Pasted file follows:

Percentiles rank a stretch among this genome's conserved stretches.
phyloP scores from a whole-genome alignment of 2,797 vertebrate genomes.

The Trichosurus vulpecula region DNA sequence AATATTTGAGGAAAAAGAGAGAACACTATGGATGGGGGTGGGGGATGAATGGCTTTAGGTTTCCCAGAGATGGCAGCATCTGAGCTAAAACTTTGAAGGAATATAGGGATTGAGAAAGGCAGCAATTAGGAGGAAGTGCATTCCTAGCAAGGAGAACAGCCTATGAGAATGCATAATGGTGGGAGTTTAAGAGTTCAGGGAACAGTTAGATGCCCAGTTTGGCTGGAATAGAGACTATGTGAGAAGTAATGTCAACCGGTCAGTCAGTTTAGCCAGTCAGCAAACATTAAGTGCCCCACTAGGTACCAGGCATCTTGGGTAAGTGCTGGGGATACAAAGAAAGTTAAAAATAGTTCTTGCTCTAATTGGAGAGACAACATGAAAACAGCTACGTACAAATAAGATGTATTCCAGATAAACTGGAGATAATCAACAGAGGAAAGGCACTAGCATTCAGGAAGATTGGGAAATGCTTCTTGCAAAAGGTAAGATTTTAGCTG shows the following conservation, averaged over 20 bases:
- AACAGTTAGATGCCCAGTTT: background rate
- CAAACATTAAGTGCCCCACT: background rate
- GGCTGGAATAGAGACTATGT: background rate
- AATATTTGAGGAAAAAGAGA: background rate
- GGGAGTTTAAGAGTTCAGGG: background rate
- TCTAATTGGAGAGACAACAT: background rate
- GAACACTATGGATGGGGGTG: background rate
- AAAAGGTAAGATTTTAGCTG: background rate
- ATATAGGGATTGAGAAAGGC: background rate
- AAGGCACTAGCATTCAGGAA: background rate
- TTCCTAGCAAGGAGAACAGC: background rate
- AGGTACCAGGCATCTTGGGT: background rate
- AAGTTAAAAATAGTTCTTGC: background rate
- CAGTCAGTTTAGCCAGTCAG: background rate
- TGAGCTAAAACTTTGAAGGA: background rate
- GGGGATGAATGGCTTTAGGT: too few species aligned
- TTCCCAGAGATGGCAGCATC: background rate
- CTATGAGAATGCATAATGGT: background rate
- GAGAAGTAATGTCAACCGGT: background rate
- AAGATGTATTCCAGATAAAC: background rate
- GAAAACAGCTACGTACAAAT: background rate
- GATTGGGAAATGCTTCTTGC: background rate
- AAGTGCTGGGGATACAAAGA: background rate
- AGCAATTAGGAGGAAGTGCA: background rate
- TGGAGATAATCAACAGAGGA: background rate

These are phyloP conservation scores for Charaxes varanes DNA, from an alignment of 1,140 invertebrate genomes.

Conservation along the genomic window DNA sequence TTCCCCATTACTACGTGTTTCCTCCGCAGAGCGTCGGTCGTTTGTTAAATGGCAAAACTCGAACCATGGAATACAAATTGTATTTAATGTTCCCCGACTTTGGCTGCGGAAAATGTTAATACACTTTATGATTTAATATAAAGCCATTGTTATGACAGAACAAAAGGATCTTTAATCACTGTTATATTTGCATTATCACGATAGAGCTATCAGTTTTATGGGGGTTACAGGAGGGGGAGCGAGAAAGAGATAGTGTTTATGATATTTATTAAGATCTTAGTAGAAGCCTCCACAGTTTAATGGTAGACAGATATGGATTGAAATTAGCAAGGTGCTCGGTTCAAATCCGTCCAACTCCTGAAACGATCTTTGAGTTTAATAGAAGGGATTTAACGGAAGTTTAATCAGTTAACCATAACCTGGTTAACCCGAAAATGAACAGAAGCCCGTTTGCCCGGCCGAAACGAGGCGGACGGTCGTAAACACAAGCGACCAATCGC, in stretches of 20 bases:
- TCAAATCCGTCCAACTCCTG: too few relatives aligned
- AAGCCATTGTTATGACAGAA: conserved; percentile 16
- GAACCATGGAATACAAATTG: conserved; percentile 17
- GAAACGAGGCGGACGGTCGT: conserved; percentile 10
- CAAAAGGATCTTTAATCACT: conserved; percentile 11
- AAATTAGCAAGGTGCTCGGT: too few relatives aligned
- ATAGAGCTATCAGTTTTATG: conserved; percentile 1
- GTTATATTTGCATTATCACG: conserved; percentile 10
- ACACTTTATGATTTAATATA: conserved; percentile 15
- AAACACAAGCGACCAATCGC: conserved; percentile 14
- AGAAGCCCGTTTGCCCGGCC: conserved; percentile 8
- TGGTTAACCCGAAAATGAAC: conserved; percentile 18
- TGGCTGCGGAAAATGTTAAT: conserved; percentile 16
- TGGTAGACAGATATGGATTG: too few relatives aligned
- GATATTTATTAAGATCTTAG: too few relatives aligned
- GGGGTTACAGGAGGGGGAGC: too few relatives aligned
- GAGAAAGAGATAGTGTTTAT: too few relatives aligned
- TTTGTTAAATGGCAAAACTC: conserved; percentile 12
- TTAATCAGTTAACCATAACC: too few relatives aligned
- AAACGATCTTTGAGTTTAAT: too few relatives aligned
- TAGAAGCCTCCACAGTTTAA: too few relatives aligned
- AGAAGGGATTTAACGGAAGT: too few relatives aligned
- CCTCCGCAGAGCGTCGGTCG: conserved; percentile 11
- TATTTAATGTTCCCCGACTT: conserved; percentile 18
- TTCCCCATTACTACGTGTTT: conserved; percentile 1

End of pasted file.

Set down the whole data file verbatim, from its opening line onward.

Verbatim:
Percentiles rank a stretch among this genome's conserved stretches.
phyloP scores from a whole-genome alignment of 2,797 vertebrate genomes.

The Trichosurus vulpecula region DNA sequence AATATTTGAGGAAAAAGAGAGAACACTATGGATGGGGGTGGGGGATGAATGGCTTTAGGTTTCCCAGAGATGGCAGCATCTGAGCTAAAACTTTGAAGGAATATAGGGATTGAGAAAGGCAGCAATTAGGAGGAAGTGCATTCCTAGCAAGGAGAACAGCCTATGAGAATGCATAATGGTGGGAGTTTAAGAGTTCAGGGAACAGTTAGATGCCCAGTTTGGCTGGAATAGAGACTATGTGAGAAGTAATGTCAACCGGTCAGTCAGTTTAGCCAGTCAGCAAACATTAAGTGCCCCACTAGGTACCAGGCATCTTGGGTAAGTGCTGGGGATACAAAGAAAGTTAAAAATAGTTCTTGCTCTAATTGGAGAGACAACATGAAAACAGCTACGTACAAATAAGATGTATTCCAGATAAACTGGAGATAATCAACAGAGGAAAGGCACTAGCATTCAGGAAGATTGGGAAATGCTTCTTGCAAAAGGTAAGATTTTAGCTG shows the following conservation, averaged over 20 bases:
- AACAGTTAGATGCCCAGTTT: background rate
- CAAACATTAAGTGCCCCACT: background rate
- GGCTGGAATAGAGACTATGT: background rate
- AATATTTGAGGAAAAAGAGA: background rate
- GGGAGTTTAAGAGTTCAGGG: background rate
- TCTAATTGGAGAGACAACAT: background rate
- GAACACTATGGATGGGGGTG: background rate
- AAAAGGTAAGATTTTAGCTG: background rate
- ATATAGGGATTGAGAAAGGC: background rate
- AAGGCACTAGCATTCAGGAA: background rate
- TTCCTAGCAAGGAGAACAGC: background rate
- AGGTACCAGGCATCTTGGGT: background rate
- AAGTTAAAAATAGTTCTTGC: background rate
- CAGTCAGTTTAGCCAGTCAG: background rate
- TGAGCTAAAACTTTGAAGGA: background rate
- GGGGATGAATGGCTTTAGGT: too few species aligned
- TTCCCAGAGATGGCAGCATC: background rate
- CTATGAGAATGCATAATGGT: background rate
- GAGAAGTAATGTCAACCGGT: background rate
- AAGATGTATTCCAGATAAAC: background rate
- GAAAACAGCTACGTACAAAT: background rate
- GATTGGGAAATGCTTCTTGC: background rate
- AAGTGCTGGGGATACAAAGA: background rate
- AGCAATTAGGAGGAAGTGCA: background rate
- TGGAGATAATCAACAGAGGA: background rate

These are phyloP conservation scores for Charaxes varanes DNA, from an alignment of 1,140 invertebrate genomes.

Conservation along the genomic window DNA sequence TTCCCCATTACTACGTGTTTCCTCCGCAGAGCGTCGGTCGTTTGTTAAATGGCAAAACTCGAACCATGGAATACAAATTGTATTTAATGTTCCCCGACTTTGGCTGCGGAAAATGTTAATACACTTTATGATTTAATATAAAGCCATTGTTATGACAGAACAAAAGGATCTTTAATCACTGTTATATTTGCATTATCACGATAGAGCTATCAGTTTTATGGGGGTTACAGGAGGGGGAGCGAGAAAGAGATAGTGTTTATGATATTTATTAAGATCTTAGTAGAAGCCTCCACAGTTTAATGGTAGACAGATATGGATTGAAATTAGCAAGGTGCTCGGTTCAAATCCGTCCAACTCCTGAAACGATCTTTGAGTTTAATAGAAGGGATTTAACGGAAGTTTAATCAGTTAACCATAACCTGGTTAACCCGAAAATGAACAGAAGCCCGTTTGCCCGGCCGAAACGAGGCGGACGGTCGTAAACACAAGCGACCAATCGC, in stretches of 20 bases:
- TCAAATCCGTCCAACTCCTG: too few relatives aligned
- AAGCCATTGTTATGACAGAA: conserved; percentile 16
- GAACCATGGAATACAAATTG: conserved; percentile 17
- GAAACGAGGCGGACGGTCGT: conserved; percentile 10
- CAAAAGGATCTTTAATCACT: conserved; percentile 11
- AAATTAGCAAGGTGCTCGGT: too few relatives aligned
- ATAGAGCTATCAGTTTTATG: conserved; percentile 1
- GTTATATTTGCATTATCACG: conserved; percentile 10
- ACACTTTATGATTTAATATA: conserved; percentile 15
- AAACACAAGCGACCAATCGC: conserved; percentile 14
- AGAAGCCCGTTTGCCCGGCC: conserved; percentile 8
- TGGTTAACCCGAAAATGAAC: conserved; percentile 18
- TGGCTGCGGAAAATGTTAAT: conserved; percentile 16
- TGGTAGACAGATATGGATTG: too few relatives aligned
- GATATTTATTAAGATCTTAG: too few relatives aligned
- GGGGTTACAGGAGGGGGAGC: too few relatives aligned
- GAGAAAGAGATAGTGTTTAT: too few relatives aligned
- TTTGTTAAATGGCAAAACTC: conserved; percentile 12
- TTAATCAGTTAACCATAACC: too few relatives aligned
- AAACGATCTTTGAGTTTAAT: too few relatives aligned
- TAGAAGCCTCCACAGTTTAA: too few relatives aligned
- AGAAGGGATTTAACGGAAGT: too few relatives aligned
- CCTCCGCAGAGCGTCGGTCG: conserved; percentile 11
- TATTTAATGTTCCCCGACTT: conserved; percentile 18
- TTCCCCATTACTACGTGTTT: conserved; percentile 1